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3 questions to ask your insurance agent

LiveMint logoLiveMint 03-04-2017 deepti bhaskaran

A term plan is the best way to buy life insurance, but there are other life insurance plans that bundle investments, and hard sales push make these plans quite popular. While there is enough anecdotal evidence to suggest that these bundled products are prone to misselling, what about misbuying?

Often, these plans are bought because you get a tax benefit, and unlike a term plan that returns nothing at the end of the policy, bundled plans give you a maturity corpus. So, if you die, the beneficiary gets the insurance money, and if you survive, you get the money at the end of the policy term: a win-win for all. But ask these three questions to make sure you understand your policy and take the right decision.

What is the insurance cover? Remember you are in the market for insurance and so the first question you need to ask your agent is the insurance cover in the policy.

While most traditional plans will give a sum assured or death benefit that’s 10 times the annual premium for tax benefits—Rs1 lakh annual premium for Rs10 lakh of insurance cover—unit-linked insurance plans may offer a higher multiple, but a higher multiple may mean more costs and low returns.

“You need to take stock of your financial goals and cash flows and then match it with your assets and liabilities. The gap here is the amount of insurance that you need. So ask your agent the sum assured in the policy and the annual premium for that insurance cover and compare it with a term plan,” said Nikhil Vikamsey, partner, Alpha Capital. 

According to Priya Sunder, director PeakAlpha Investment Services Pvt. Ltd, life insurance should take care of routine expenses for the family if the breadwinner dies. “The policyholder needs to account for his annual expenses and depending on other factors like assets and liabilities, work out his insurance cover. On an average individuals should have an insurance cover of at least 14 times their annual expenses,” she said. Do the math for yourself and work out the premium for a bundled policy. Can you really afford it?

Where is the benefit illustration? The second most important factor, and the most difficult to gauge in an insurance policy, is costs. In a unit-linked insurance plan (Ulip), costs are mentioned upfront, but that is of little help if you can’t figure out how it impacts your investments. And in the case of traditional plans the costs are embedded.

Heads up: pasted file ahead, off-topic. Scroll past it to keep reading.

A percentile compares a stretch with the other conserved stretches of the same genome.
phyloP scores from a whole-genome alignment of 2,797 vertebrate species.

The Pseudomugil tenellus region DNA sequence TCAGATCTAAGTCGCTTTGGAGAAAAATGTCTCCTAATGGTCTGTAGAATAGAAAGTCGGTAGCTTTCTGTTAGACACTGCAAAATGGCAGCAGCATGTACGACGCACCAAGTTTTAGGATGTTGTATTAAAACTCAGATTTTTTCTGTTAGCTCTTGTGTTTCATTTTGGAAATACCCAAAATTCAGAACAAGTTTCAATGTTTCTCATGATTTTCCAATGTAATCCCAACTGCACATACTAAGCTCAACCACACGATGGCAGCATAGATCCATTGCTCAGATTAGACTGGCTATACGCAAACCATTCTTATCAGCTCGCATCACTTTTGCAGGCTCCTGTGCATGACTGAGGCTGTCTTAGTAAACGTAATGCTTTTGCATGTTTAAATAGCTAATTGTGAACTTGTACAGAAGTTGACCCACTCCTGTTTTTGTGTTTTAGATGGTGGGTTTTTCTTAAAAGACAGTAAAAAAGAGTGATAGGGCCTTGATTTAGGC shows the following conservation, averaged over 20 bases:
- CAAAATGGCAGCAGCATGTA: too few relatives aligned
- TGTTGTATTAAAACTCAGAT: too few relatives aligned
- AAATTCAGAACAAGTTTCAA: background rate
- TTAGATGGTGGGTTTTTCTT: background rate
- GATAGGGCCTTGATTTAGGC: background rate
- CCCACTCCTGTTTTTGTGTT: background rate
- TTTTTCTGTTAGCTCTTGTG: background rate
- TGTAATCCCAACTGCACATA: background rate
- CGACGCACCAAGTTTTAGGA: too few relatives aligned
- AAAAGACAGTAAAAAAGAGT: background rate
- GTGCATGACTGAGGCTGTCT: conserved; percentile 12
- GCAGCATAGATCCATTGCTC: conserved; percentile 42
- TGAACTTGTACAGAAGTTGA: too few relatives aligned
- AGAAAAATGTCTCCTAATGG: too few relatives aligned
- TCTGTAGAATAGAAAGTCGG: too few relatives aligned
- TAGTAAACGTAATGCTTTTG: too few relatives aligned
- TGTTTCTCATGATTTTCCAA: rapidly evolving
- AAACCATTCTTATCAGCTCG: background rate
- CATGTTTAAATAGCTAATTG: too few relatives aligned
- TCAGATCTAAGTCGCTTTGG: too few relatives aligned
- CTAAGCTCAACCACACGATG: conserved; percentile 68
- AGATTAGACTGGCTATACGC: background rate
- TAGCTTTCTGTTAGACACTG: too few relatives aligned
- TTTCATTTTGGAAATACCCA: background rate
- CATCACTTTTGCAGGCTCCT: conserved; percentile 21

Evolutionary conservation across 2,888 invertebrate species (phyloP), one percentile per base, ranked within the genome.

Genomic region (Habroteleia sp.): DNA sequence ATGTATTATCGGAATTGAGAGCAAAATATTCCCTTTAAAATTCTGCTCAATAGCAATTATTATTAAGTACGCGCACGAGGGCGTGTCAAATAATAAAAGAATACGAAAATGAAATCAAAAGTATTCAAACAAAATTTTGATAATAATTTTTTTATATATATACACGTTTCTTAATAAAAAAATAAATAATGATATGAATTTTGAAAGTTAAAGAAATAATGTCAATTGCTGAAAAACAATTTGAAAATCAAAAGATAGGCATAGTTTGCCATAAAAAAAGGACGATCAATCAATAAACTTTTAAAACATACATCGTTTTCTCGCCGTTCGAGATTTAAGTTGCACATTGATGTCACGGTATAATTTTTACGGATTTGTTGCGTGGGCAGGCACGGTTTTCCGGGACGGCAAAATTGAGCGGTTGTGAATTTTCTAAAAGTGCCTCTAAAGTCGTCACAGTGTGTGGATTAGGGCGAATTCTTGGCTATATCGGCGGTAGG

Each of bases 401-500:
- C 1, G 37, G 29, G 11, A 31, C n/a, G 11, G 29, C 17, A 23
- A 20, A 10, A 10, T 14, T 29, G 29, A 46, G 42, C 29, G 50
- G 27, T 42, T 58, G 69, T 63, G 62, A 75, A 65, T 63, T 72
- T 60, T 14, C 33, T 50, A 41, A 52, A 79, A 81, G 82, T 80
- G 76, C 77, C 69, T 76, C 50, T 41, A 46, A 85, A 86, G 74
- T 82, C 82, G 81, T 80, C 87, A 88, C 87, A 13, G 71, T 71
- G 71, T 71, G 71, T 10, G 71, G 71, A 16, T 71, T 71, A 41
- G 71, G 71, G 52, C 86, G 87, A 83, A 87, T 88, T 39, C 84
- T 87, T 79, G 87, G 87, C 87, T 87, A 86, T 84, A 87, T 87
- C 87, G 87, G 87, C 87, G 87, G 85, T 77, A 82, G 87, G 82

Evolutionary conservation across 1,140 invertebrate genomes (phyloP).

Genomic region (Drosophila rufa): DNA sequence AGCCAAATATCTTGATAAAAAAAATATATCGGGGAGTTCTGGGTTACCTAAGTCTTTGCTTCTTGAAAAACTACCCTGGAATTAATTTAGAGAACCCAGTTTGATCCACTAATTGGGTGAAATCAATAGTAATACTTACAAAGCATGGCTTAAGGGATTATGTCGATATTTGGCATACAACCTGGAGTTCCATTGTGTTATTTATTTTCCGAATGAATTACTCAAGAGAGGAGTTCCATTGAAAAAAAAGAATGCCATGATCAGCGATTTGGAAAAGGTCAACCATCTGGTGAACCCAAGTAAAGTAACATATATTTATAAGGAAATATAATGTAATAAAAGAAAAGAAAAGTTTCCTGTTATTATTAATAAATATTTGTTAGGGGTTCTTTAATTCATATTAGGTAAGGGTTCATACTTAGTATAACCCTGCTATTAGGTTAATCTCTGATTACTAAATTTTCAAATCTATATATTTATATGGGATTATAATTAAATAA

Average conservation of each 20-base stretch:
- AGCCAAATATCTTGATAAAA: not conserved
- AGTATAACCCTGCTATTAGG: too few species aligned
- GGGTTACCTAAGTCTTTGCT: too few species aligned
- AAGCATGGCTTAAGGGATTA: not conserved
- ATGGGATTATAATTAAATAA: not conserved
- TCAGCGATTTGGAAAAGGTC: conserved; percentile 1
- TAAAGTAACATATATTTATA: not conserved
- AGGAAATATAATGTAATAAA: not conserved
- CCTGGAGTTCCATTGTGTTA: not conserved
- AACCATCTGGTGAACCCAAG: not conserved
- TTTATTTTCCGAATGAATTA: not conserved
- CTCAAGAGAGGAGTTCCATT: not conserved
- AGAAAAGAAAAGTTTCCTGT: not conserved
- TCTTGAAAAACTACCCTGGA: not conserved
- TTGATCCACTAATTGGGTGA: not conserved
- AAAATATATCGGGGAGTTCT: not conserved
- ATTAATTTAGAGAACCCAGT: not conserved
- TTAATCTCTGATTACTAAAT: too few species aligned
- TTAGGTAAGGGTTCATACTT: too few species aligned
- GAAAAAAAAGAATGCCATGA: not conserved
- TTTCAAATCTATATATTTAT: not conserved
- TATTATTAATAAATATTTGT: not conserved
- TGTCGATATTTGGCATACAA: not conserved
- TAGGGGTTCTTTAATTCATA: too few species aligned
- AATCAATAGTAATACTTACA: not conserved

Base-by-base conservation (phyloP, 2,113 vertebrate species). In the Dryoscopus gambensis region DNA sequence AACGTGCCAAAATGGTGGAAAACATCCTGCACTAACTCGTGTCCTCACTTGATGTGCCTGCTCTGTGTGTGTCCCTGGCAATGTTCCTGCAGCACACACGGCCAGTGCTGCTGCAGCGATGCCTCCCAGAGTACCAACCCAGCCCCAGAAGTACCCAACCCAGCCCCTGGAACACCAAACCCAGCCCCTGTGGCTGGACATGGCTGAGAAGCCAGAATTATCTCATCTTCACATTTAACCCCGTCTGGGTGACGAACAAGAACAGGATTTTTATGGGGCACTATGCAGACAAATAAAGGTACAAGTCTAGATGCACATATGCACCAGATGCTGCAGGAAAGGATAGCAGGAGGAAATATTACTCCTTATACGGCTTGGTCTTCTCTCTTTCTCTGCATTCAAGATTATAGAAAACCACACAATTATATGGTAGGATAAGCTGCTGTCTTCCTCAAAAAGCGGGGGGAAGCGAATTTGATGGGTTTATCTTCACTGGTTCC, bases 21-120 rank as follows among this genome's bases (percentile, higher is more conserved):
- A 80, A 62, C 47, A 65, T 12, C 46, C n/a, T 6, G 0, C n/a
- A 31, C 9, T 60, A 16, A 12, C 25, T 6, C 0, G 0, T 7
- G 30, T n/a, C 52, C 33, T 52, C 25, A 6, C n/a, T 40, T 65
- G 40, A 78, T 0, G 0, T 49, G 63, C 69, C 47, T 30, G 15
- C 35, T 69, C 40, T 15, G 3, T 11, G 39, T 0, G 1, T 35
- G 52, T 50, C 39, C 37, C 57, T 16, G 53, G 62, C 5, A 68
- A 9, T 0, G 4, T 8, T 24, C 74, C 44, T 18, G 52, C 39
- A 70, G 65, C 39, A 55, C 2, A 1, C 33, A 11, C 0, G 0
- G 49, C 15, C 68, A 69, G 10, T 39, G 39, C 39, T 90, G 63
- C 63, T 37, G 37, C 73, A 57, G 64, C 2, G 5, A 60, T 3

What you need to ask your agent then is a benefit illustration that shows the money that you invest and value of that money at the end of each year assuming two rates of return of 4% and 8%.

In Ulips it’s mandatory to disclose the net yield on maturity but that doesn’t help much if the insurer leaves out the mortality cost from the calculation, which can be considerable for an older person or in case of a higher cover. Take the help of a financial calculator online or ask your financial adviser to help you calculate the net return. That will give you some sense of costs.

“You should also ask for the performance of the policy. Unless it’s a guaranteed policy, ask for historical rate of return,” said Pankaj Mathpal, certified financial planner and managing director, Optima Money Manager Pvt. Ltd. “In Ulips, see the performance and compare it against the benchmark. In traditional plans, compare it with other debt products like Public Provident Fund,” he added.

What does is the cost if exiting mid-way? Insurance policies are long-term products, but what happens if your policy didn’t turn out to be what you wanted? You need to be able to get out of the policy at minimum cost. You should, therefore, look at the exit load. You need to look at two things: cost structure and surrender charges. A front-loaded cost structure makes portability difficult as you would end up paying higher costs right in the beginning. Plus, very high surrender costs—like in the case of traditional plans—make exit difficult.

According to Sunder there is one more important question that you need to ask, not to the agent but yourself. Can I trust this agent? “Insurance is about your family and who they will have to deal with after your death. So make sure you can trust your agent. Beware of distributors who advise you to hide facts regarding your health while filling up the proposal form,” she added. Bundled insurance plans are complex products, so make sure you understand them well.

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